Damage to houses, roads, property, of course. But also damage to people, sometimes less visible and more subtle than others. The flood, in addition to the billions of damages caused and the fifteen deaths already accounted for, can bring with it psychological repercussions that can last for a long time. To understand a little more, we talked to gabriela gallo, director of the Complex Operative Unit of Psychology of the AUSL of Bologna. In recent days, Dr. Gallo has become involved in organizing the operating machine that is psychologically helping people to overcome or limit the traumas associated with the flood.
How did the initiative to provide psychological support to the people who have suffered the most from the consequences of the flood come about?
Let’s say that by now we already know how to define a protocol, since we are in a continuous emergency. The organizational machinery starts from the Region with psychological support in the emergency phase throughout the Region, obviously starting from the most affected areas. In this case, he was referring especially to displaced people, those who have lost their property, those who have seen landslides or those who have experienced moments of fear and concern. The Region has designated local coordinators: for the Bologna Local Health Authority, for example, it has entrusted me with the task. We, through the directors of the regional psychology units, that is, those psychologist colleagues who are tasked with supervising each district in everything related to psychological needs, have collected the needs of people together with administrators. These needs have been channeled to an emergency table of the Bologna Local Health Authority that has been reactivated (it already existed due to the emergency of the Ukrainian people): here we coordinate all the interventions and decide what to do. This is the organization that we have given ourselves in Bologna, and it is an organization that is very close to the local authorities and the district directors. In fact, the provision of the latter is essential, not only for the provision of the service, but also to signal the need for specialized services, such as child psychiatry, for example, or perhaps if support is needed for local administrators. Let me give you an example: in Vado there are 280 displaced persons. The extraordinary thing is that there, every afternoon at 6:00 p.m., the mayor, the councilors and the district director meet with the citizens in a public assembly to debate. This is already a very reassuring operation for the citizens.
What was your task?
Together with the director of the Apennines regional psychology unit and two fellow volunteers from the Sipem association, we support the mayor and the other administrators in dealing with citizens, both to monitor the psychological needs of the people who show up in meetings as to help them communicate. It’s hard for admins to be able to tell people who’ve already tried that their homes aren’t usable yet or it’s still going to take a long time. Another example comes from San Lazzaro di Savena. There was the death of a 43-year-old boy and the director of the territorial nucleus informed us of the situation of this boy’s mother and sister. That is why we have networked with the local adult psychiatric service that is present in the district where this mother lives and is now taking care of her. This mother, in fact, was showing obvious signs of depression, and her plight was clear.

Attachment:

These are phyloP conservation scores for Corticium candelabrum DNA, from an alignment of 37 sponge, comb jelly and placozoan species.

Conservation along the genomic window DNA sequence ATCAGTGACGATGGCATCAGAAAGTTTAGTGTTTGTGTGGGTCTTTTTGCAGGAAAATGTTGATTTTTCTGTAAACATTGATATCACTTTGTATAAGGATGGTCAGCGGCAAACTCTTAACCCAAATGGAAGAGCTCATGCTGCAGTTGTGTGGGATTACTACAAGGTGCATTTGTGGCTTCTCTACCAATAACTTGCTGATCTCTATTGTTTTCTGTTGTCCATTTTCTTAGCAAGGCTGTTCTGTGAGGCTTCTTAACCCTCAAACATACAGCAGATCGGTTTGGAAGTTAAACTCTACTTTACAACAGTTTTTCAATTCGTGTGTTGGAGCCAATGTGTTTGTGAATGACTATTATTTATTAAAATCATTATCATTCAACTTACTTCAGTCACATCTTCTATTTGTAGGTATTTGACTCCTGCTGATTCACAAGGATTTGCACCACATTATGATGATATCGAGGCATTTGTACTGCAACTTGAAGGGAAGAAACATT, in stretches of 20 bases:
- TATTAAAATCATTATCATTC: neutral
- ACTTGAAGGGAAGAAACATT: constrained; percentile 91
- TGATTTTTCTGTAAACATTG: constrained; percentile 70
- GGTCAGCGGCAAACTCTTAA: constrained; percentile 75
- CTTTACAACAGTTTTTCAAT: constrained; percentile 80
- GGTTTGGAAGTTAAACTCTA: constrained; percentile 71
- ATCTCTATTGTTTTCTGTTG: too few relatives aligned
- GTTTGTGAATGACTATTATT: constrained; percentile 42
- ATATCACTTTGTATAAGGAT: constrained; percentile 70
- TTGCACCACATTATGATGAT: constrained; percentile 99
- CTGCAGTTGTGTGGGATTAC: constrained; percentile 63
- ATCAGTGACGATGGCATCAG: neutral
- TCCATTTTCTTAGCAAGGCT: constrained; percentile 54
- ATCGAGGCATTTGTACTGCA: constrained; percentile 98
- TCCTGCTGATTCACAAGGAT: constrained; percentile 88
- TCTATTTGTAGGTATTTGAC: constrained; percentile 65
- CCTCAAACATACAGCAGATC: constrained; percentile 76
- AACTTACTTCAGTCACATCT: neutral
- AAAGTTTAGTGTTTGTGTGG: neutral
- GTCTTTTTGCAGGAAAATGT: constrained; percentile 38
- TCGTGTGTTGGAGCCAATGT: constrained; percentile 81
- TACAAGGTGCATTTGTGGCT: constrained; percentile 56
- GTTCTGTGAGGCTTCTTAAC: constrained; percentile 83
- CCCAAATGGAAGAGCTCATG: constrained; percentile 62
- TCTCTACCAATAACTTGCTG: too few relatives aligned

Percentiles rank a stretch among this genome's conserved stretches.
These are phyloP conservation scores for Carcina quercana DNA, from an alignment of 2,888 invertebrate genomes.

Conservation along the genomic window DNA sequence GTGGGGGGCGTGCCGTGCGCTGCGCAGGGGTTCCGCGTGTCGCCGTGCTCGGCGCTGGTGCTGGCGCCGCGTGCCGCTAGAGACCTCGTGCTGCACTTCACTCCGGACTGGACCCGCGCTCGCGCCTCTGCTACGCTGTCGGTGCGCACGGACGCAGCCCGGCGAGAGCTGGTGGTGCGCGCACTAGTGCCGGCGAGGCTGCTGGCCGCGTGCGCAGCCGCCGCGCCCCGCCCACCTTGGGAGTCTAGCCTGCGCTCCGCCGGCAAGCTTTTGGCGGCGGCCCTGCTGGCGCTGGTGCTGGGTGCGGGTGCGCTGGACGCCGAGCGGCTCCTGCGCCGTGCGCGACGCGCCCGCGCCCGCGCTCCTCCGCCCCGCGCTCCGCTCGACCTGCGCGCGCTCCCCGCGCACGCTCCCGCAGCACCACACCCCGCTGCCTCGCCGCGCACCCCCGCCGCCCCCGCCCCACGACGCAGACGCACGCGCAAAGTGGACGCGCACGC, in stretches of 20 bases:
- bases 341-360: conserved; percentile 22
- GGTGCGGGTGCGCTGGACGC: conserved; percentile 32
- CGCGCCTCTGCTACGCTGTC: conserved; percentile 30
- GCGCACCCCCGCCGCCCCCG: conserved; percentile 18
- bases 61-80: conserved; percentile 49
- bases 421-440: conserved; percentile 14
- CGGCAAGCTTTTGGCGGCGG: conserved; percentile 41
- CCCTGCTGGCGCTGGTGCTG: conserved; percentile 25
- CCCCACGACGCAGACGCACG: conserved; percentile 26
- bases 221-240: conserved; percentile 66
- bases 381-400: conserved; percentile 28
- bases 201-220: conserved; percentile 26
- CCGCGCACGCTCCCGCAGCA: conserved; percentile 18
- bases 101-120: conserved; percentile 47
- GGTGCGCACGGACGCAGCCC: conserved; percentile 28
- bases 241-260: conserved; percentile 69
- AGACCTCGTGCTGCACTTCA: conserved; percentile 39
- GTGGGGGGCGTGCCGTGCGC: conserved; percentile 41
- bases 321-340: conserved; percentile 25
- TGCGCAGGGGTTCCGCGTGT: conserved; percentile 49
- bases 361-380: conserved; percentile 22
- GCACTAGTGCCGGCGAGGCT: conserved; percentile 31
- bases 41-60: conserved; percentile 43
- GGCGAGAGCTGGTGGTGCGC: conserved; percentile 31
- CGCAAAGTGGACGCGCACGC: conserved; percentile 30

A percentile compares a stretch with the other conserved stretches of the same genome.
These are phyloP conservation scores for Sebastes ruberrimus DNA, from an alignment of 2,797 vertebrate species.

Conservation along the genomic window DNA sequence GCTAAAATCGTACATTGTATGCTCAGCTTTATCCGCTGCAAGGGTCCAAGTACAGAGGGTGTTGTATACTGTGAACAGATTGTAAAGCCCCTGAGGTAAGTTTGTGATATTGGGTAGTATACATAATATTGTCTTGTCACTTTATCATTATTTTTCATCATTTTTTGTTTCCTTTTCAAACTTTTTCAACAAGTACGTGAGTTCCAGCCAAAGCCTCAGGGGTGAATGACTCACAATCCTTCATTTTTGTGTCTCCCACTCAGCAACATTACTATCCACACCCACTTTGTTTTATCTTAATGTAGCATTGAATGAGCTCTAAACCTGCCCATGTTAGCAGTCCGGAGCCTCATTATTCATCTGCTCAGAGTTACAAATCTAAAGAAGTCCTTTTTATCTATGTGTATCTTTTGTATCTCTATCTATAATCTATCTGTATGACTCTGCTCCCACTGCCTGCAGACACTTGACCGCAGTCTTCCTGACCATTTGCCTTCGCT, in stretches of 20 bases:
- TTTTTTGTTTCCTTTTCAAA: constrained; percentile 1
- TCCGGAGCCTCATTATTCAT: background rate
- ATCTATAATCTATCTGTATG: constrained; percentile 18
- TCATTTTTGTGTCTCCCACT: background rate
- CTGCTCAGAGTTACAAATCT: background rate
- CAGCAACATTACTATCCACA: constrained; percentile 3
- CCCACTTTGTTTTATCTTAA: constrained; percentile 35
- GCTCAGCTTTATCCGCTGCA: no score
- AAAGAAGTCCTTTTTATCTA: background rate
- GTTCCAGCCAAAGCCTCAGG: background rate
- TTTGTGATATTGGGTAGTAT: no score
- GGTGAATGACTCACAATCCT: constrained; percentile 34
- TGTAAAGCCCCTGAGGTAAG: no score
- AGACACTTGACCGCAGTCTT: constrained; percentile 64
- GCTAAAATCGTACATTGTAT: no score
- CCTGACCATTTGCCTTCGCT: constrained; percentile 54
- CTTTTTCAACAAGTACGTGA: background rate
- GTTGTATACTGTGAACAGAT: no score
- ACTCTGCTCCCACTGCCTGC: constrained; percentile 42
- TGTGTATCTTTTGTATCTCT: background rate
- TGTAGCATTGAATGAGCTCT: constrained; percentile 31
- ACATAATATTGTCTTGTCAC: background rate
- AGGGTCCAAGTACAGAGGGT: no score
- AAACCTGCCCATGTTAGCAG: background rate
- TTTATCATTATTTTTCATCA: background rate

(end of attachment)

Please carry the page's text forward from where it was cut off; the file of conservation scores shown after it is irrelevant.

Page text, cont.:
How many people did you take care of?
We connect mainly with the centers. In Molinella, for example, there were about two hundred people, in Budrio about 35, in Vado 280. Luckily the great criticism has not affected our area, naturally the situation in Romagna is worse. Here the administrators have done everything possible to get people back to their homes as quickly as possible.
How did your speech unfold?
Our help was collective. When working in an emergency, assistance is first provided to the group, for example in the hubs, to normalize and redirect people’s health. We must not immediately pathologize the moment. Therefore, they are not unique interventions. So it is clear, if some people need it, unique interventions can be done: the goal is always to stabilize their emotional area. For example, it happened at the Budrio hub: there was a teenager who had episodes of anxiety. Here our colleague made an individual intervention and we are currently monitoring it thanks to the presence of local services. Her presence is very important: it is one thing to work in an emergency and another to meet specific needs that must be met by local services.
In general, what can be the tips to deal with this type of trauma?
Emergency psychologists often also have outreach materials and may present them to schools in the most affected areas. I am thinking, for example, of Ford. There, at the moment, we have several problems: we keep track of the meetings that take place every night, we keep track of the users who are already in charge of both child and adult neuropsychiatry, and finally, we would like to organize meetings in schools to help people manage the emotional reactions that physiologically can come out of this type of situation. Not only for students, but also for teachers and parents. This way we can help people who in turn have to manage other groups of people. What concerns us now, but which we will see shortly, is to see if there are post-traumatic stress reactions. Symptoms usually emerge after about thirty days, but we are already monitoring to intervene, where necessary, with cognitive-behavioral techniques to manage this type of trauma.
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